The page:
GPNewsFlash February 2014

  • CAGD Position on Assembly Bill 1174 (Teledentistry under Medi-Cal)
  • Adjuncts to Facilitate the Healing of Dental Extraction Sites
  • Meet and Connect with Your CAGD 2014 Leaders
  • CAGD 2014 Annual Meeting: Continuing education and fellowship
  • Dealing with Common Management Problems in Dental Practices

The California AGD’s Position on Assembly Bill 1174 (Teledentistry under Medi-Cal)

Passed by the CAGD Board of Directors on 01/24/2014

The California Academy of General Dentistry’s position on AB1174 is to support, if amended as stated below:

The California Academy of General Dentistry (CAGD) believes this bill should focus on establishing teledentistry as a billable and reimbursable service in the Medi-Cal program. Also, to allow properly trained RDAs, RDHs, RDAEFs and RDHAPs to determine which radiographs to perform under the supervision of a licensed dentist.

Expanding the reach of licensed dentists into underserved areas, using the tools of teledentistry, is supported by the CAGD. HWPP172 demonstrated that the power of The Virtual Dental Home lies in allowing underserved and isolated patients to obtain a high quality dental examination by a licensed dentist. That way, patients with treatment needs can be identified, treatment plans can be developed and their treatment facilitated by putting patients in contact with appropriate dental providers.

AB1174 reaches far beyond The Virtual Dental Home’s dental outreach model demonstrated by HWPP172 by allowing ITR procedures, where decayed tooth structure is removed without local anesthesia, by non-dentists.

The CAGD believes that HWPP172 did not constitute a rigorous and scientifically sound analysis of non-dentists removing decayed tooth structure. Furthermore, California’s most vulnerable populations (children, the elderly, special needs persons) deserve high quality dental care with a bias towards patient safety.

The CAGD believes that the removal of decayed tooth structure is a surgical, irreversible procedure that should be done only by a licensed dentist.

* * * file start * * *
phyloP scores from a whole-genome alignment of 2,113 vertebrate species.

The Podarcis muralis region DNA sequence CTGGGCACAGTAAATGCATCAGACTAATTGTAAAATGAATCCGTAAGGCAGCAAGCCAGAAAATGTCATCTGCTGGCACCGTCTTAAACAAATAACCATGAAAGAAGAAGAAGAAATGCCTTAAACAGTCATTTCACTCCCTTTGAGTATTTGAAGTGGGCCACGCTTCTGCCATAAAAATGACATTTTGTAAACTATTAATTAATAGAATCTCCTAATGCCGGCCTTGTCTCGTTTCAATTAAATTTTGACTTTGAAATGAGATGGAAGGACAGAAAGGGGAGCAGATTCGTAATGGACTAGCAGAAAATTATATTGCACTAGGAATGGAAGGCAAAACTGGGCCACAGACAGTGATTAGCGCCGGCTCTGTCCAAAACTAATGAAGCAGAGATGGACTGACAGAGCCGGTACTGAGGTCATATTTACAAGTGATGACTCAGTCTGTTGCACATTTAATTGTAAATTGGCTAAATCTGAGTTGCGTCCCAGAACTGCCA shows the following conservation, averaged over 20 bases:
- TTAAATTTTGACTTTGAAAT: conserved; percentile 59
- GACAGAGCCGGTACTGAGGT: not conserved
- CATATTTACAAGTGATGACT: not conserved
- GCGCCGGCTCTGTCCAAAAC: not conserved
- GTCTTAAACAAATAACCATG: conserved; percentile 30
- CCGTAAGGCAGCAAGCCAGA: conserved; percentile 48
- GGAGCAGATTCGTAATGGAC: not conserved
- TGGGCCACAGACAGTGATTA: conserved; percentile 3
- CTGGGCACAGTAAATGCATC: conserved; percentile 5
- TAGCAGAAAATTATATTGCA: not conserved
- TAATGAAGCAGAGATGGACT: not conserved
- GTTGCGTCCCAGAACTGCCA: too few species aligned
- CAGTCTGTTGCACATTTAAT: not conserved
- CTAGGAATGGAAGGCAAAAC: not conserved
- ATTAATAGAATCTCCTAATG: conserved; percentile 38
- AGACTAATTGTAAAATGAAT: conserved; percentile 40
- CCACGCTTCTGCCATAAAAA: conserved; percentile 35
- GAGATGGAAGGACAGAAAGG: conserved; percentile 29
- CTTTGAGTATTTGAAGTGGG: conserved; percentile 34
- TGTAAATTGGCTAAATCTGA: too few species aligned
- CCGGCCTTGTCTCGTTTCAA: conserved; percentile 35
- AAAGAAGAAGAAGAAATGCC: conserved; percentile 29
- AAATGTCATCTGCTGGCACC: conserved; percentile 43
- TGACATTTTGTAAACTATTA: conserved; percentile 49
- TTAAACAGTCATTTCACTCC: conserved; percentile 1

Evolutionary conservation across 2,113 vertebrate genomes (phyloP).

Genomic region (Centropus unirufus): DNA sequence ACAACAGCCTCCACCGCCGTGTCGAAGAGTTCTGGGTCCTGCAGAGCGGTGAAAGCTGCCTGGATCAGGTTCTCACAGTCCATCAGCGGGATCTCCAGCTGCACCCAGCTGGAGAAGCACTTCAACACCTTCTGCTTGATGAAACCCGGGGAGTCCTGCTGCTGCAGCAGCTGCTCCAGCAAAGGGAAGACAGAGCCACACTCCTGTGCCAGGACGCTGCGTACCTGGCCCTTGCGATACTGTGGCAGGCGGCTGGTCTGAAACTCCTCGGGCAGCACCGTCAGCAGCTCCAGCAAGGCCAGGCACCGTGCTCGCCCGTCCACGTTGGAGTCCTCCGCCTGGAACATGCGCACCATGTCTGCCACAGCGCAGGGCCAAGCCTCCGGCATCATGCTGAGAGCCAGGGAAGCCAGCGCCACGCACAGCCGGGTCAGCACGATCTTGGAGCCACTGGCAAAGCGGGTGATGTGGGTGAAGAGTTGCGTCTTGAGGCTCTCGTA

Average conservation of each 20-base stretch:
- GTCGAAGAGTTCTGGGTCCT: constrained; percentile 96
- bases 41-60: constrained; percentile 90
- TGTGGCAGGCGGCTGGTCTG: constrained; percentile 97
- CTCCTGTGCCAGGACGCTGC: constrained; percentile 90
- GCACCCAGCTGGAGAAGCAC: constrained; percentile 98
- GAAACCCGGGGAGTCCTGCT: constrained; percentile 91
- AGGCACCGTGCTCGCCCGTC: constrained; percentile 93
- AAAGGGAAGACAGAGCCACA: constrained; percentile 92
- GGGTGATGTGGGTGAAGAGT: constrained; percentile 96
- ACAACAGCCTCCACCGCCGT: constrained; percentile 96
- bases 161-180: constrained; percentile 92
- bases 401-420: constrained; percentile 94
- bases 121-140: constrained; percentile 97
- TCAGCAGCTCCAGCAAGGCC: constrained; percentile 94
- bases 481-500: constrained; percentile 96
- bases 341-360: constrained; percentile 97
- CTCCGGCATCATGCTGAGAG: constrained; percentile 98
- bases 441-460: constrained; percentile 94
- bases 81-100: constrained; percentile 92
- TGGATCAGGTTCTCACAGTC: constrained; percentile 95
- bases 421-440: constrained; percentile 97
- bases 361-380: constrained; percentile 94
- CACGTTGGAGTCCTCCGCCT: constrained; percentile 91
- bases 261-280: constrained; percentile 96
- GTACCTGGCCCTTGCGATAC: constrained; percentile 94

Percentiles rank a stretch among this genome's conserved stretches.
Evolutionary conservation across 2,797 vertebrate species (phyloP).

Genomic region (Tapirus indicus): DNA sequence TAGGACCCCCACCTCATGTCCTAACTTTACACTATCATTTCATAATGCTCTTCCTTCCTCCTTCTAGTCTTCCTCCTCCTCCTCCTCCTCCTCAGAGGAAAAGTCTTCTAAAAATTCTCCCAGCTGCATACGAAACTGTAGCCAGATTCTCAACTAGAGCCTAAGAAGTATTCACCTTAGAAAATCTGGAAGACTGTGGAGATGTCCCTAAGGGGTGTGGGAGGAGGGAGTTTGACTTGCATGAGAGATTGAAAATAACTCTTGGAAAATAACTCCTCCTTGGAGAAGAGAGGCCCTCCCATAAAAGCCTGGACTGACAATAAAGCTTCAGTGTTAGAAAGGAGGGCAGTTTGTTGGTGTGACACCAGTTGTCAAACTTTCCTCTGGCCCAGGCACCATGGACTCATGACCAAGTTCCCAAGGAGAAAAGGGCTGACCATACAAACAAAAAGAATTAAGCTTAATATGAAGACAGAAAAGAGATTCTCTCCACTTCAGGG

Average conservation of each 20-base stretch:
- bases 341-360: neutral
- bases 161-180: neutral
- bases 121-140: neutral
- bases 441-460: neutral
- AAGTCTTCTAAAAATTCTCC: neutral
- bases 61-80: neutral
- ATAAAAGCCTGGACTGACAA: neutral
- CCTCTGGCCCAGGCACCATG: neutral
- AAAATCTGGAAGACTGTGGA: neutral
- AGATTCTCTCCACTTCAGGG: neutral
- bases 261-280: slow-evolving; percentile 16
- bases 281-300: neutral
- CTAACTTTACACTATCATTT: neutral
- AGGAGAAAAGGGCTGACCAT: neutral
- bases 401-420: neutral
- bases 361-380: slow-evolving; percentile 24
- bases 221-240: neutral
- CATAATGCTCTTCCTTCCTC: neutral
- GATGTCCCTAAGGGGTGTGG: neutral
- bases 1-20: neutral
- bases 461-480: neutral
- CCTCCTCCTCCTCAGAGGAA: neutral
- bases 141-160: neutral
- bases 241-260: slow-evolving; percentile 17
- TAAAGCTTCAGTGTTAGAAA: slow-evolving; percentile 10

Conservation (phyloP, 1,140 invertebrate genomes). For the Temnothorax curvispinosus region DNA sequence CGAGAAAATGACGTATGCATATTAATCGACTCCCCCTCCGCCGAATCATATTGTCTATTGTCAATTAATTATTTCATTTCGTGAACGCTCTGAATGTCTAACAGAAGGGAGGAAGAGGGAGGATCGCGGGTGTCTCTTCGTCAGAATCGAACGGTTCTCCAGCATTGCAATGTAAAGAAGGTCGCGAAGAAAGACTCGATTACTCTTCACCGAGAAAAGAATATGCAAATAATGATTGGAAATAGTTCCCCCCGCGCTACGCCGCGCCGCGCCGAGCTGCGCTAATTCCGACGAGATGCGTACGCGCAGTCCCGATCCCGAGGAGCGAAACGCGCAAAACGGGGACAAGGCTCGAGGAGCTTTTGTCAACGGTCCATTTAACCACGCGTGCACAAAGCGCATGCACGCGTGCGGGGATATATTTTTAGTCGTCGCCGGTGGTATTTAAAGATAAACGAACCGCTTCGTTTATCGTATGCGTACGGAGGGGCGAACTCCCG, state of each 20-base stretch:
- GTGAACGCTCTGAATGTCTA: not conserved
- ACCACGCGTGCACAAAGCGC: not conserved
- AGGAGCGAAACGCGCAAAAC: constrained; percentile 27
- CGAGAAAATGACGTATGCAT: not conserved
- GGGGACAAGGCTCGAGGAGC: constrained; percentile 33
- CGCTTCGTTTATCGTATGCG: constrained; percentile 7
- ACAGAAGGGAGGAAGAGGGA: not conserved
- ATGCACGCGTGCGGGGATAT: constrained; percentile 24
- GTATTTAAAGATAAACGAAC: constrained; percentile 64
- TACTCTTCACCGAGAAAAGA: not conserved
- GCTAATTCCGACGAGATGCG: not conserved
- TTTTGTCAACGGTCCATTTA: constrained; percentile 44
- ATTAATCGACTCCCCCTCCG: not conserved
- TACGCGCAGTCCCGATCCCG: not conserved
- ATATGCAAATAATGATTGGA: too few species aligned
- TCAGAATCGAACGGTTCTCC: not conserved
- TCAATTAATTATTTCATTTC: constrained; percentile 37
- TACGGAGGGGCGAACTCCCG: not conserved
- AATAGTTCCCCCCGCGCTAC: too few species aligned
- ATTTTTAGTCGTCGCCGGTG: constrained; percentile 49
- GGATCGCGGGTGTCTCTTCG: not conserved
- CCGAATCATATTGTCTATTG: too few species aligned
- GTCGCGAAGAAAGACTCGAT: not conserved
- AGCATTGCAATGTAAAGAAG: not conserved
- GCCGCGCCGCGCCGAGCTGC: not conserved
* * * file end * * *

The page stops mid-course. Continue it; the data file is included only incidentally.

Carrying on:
The CAGD asks that the bill be amended by removing the ITR procedure.

(For further info about AB-1174, check the California Legislative Information website )

Adjuncts to Facilitate the Healing of Dental Extraction Sites

Henry E. Bennett, DDS, Oral Surgeon, Private Practice, Davis, CA
Assistant Clinical Professor, Oral and Maxillofacial Surgery, UCSF

Tissue building and repair require energy and resources beyond that needed for day to day functioning. Along with suitable surgical techniques and common post-operative care, the healing of dental extraction sites may be influenced by additional factors:

Good Dietary Intake
A good dietary intake with a focus on Omega 3 fats (flaxseed oil, fish oil), saturated fats (coconut oil) and proteins are helpful.

Optimal titers of vitamins and minerals are core to the healing process. The bulk of these normally arrive from the diet. If there is an inadequate reserve in the patient’s system to meet the added demands of healing, supplementation would be prudent over 1-4 weeks. If tolerated the following adult doses may be useful:

A multivitamin
Vitamin D3 – 4000-5000 IU / day
Magnesium – 200-500 mg / day
Fish Oil – 2-4 grams / day (EPA in fish oil is anti-inflammatory).
Co Enzyme Q-10 – 300 mg BID or 100 mg BID (non-crystalline).
Daily schedules should be modified to allow for energy first to go to healing with other activities to follow. Restful and adequate sleep is central to the healing process. In adults without a cancer history 2-3 grams of Glycine before bedtime may improve slow wave sleep which could boost immune function. The use of 2-3 mg of Melatonin is another possible resource to improve sleep.

Relaxed Masticatory Matrix
A relaxed masticatory matrix aides healing. This can be facilitated with the preoperative and postoperative use of Xylitol nasal wash (Xlear). Five squirts to each nostril then clearing the nose. Xlear nasal wash could be used every 5-10 minutes as needed, it is structural, not pharmaceutical. A 1-2% increase of the nasal caliber will allow the nose to have a greater role in providing oxygen to the brain which will relax the mouth. Additionally, incoming air through the mouth will dry the oral mucosal surfaces. This decreases the activity of oral bacteriophages which appear to function as a back up to the immune system.

Patient’s frame of mind
The patient’s frame of mind, such as stress reduction and focus on positivity, may influence the course of healing. Psychoneuroimmunology is the inter play of brain chemistry and immune function which now includes the action of bacteria in the body.

Using Probiotics When Antibiotics Are Indicated